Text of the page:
For some reason, my cat TC has nails that grow quickly and she needs them trimmed about once a month. She is very playful and has been known to damage the carpet or furniture if her nails get too long. In the past, I've always taken her to the vet to have her nails trimmed because she wiggles too much and I was afraid I'd hurt her. But I invested in a pair of guillotine trimmers that make the job easier. Practice makes perfect, and I am getting better at the process. The best part is that it avoids a stressful trip to the vet for TC, and the $18 it saves me is also a nice bonus. Here's what works for me:

1. Get the guillotine cutters and hide them near the recliner;
2. Sit in the recliner but ignore the cat;
3. Soon the cat will jump in the recliner with you;
4. Gently push the cat off the recliner;
5. The cat will now really want to get in the recliner;
6. Allow cat to jump up and get comfortable next to you;
7. Read a book or work on your laptop while ignoring the cat;
8. The cat will soon fall asleep;
9. When the cat is very sound asleep, grab the trimmers, then gently squeeze a paw to extend nails and quickly trim, being careful to stay ~ 2 mm. from the quick;
10. After trimming 3-4 nails, the cat will wake up and jump off the recliner;
11. Repeat steps 2-10 until you have cut all nails;
12. Give cat a catnip treat and pour yourself a glass of wine. ;-)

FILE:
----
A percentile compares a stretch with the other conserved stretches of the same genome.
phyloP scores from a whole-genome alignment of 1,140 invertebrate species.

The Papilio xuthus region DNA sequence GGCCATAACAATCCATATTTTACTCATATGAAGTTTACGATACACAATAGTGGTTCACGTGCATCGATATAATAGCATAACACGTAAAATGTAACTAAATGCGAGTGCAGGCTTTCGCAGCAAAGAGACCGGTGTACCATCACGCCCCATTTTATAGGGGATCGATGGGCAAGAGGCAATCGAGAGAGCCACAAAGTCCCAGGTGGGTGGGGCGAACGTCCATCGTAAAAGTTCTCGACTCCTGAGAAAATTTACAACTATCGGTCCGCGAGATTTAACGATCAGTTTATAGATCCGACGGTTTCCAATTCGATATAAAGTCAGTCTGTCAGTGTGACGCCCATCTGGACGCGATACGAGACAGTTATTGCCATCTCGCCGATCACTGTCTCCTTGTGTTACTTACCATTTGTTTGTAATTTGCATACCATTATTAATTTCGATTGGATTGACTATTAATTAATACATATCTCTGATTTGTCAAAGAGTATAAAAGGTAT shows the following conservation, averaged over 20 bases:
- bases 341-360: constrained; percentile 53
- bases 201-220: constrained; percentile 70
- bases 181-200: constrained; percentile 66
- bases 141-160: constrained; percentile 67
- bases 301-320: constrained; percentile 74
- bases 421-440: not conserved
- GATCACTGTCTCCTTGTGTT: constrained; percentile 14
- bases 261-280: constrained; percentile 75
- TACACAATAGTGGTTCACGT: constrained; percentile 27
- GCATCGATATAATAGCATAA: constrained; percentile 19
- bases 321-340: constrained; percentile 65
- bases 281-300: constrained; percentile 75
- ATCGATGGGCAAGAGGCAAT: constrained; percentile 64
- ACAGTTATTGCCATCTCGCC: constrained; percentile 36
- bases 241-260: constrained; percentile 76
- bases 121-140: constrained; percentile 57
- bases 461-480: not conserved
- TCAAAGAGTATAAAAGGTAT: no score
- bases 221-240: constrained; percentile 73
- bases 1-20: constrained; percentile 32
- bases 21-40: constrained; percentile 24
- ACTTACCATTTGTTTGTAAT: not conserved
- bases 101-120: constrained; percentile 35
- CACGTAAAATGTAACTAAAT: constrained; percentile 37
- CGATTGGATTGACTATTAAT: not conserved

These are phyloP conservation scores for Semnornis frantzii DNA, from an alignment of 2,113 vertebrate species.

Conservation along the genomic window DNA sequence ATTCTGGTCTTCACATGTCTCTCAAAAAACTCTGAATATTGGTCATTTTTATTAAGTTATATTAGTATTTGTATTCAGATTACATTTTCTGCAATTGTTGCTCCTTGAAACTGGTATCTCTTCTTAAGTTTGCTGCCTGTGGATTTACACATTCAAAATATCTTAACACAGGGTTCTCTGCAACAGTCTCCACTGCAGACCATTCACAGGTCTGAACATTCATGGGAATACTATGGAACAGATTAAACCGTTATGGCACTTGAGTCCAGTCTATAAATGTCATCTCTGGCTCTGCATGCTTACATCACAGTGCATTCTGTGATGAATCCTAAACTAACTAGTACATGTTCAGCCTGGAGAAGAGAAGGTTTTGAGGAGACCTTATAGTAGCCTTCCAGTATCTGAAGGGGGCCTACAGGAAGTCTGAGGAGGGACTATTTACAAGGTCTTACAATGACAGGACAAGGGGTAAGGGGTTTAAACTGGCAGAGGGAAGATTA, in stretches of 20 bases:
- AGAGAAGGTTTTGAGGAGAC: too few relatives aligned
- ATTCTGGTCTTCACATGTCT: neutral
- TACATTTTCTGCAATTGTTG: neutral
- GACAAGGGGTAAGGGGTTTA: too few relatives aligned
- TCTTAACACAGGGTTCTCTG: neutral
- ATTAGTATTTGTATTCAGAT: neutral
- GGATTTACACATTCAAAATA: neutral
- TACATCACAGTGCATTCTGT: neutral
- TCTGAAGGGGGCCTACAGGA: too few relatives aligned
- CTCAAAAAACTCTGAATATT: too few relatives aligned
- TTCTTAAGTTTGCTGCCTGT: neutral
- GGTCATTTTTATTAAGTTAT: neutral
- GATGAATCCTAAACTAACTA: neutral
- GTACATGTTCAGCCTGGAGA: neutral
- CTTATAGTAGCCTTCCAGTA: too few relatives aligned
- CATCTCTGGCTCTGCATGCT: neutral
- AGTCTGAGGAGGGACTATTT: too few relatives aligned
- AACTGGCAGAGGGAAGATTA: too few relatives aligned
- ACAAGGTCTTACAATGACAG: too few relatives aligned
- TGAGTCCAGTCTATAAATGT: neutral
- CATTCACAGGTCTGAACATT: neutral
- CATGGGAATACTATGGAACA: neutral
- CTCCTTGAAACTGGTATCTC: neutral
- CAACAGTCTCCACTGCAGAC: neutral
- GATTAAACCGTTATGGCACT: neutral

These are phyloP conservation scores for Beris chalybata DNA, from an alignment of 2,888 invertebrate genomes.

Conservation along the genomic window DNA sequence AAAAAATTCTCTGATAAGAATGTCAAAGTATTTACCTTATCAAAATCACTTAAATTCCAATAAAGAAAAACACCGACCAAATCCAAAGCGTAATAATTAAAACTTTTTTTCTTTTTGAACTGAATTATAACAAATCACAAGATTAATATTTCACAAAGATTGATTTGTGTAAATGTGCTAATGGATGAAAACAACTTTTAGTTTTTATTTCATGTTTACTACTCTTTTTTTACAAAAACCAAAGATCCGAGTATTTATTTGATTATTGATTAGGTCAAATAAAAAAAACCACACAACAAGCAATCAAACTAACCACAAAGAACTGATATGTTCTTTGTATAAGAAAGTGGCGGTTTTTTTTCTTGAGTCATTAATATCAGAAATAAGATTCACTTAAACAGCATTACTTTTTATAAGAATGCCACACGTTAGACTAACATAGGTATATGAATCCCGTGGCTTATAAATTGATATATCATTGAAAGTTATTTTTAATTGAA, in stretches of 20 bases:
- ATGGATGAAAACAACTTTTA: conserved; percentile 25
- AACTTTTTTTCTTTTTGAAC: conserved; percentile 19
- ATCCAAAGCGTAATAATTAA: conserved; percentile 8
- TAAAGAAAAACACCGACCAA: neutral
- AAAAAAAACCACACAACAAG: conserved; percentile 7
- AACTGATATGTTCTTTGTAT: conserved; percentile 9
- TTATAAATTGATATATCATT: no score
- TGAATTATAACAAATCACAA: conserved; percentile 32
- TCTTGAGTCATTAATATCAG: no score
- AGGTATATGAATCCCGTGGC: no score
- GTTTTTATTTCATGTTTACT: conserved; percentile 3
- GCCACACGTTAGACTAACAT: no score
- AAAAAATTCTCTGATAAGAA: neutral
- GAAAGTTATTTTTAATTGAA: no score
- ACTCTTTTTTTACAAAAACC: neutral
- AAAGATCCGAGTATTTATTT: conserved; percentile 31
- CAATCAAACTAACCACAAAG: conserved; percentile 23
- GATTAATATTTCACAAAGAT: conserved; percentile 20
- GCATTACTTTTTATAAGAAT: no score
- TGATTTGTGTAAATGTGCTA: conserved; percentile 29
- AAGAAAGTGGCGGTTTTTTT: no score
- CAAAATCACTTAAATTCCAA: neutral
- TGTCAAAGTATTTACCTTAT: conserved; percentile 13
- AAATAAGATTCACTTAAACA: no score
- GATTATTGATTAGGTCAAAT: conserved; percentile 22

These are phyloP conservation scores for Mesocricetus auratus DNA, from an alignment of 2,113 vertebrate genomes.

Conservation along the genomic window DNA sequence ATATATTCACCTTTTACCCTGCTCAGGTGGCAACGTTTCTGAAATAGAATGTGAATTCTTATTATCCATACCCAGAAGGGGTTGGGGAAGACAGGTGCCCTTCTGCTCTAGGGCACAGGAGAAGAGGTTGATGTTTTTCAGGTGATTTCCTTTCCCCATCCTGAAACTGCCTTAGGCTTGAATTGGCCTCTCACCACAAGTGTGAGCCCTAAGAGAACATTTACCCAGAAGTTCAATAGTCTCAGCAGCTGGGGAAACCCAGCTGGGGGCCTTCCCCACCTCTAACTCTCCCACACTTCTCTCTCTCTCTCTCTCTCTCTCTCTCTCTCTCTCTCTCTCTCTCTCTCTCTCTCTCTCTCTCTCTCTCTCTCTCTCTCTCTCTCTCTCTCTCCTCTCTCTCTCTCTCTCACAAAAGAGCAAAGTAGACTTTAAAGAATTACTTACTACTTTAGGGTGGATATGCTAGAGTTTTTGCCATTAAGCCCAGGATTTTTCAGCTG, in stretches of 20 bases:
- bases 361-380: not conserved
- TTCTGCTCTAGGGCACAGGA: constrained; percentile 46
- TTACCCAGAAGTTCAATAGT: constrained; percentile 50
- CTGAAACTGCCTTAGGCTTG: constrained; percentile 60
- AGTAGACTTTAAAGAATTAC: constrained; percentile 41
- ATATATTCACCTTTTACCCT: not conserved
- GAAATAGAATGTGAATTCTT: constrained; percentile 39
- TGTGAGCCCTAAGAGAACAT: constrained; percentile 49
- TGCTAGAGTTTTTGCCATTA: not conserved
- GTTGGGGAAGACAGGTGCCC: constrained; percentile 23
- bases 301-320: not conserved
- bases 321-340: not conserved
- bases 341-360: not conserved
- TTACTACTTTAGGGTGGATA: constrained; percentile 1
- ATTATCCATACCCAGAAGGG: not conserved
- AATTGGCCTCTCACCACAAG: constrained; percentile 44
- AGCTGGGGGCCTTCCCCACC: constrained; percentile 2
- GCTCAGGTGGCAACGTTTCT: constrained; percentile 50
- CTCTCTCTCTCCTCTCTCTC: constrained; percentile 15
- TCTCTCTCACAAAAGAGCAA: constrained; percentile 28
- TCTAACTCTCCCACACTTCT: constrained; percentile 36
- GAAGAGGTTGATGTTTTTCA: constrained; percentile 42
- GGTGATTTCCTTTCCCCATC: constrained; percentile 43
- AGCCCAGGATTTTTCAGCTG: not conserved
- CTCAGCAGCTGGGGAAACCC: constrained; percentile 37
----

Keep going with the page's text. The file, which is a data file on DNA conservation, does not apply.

The Thriftiest Family in America

February 3rd, 2009 at 12:06 pm

Featured on Oprah today: "One of the thriftiest families in America shares their money-saving secrets with you! Then, slash you grocery bill in half. One mom says she can show you how." I'm planning to watch the show, but if you prefer to get the information online, here is the link.

My Points

January 29th, 2009 at 05:34 pm

I've participated in My Points program for about a year now. Most of my points have been earned doing surveys or checking out "clickthru" ads that come via email... very easy. So far, I've used the points I've earned to get a $25 B & N gift card and now I have enough to get a $50 GC. I'm thinking about Kohl's.

The most points I've earned at one time was 1,000 to try out Netflix which we really like and were thinking about getting anyway. A few days ago I earned another 1,000 points by buying the 2009 Entertainment Book ($19.50). I've wanted to try it because there are several featured restaurants near us that we already go to. I figured that using coupons twice would recoup the $19.50. Has anyone else tried the entertainment.com book and do you think it's worth the cost?

Carbon Footprint Update

January 25th, 2009 at 10:51 am

So far I am on track with the goal to reduce our carbon footprint by saving energy. Here is the analysis of our PGE bill (gas and electric) for the last two months:

12/2007 $193.68
12/2008 $116.99
~40% less

1/2008 $165.17
1/2009 $154.07
~7% less

I have also been buying more organic foods but haven't determined the cost impact yet. Sometimes the organic produce at the store I shop most frequently looks pretty sad, so I have to pass and go for the non-organic.

Coupon Resource

January 23rd, 2009 at 07:39 am

Since retiring I have been trying to get better at using coupons to save $$ on groceries. The problem is many of the coupons that come my way or that I find online are for pre-packaged processed food or products I don't use. One of my health and fitness goals for 2009 is to buy more organic and fresh food and cook healthier meals.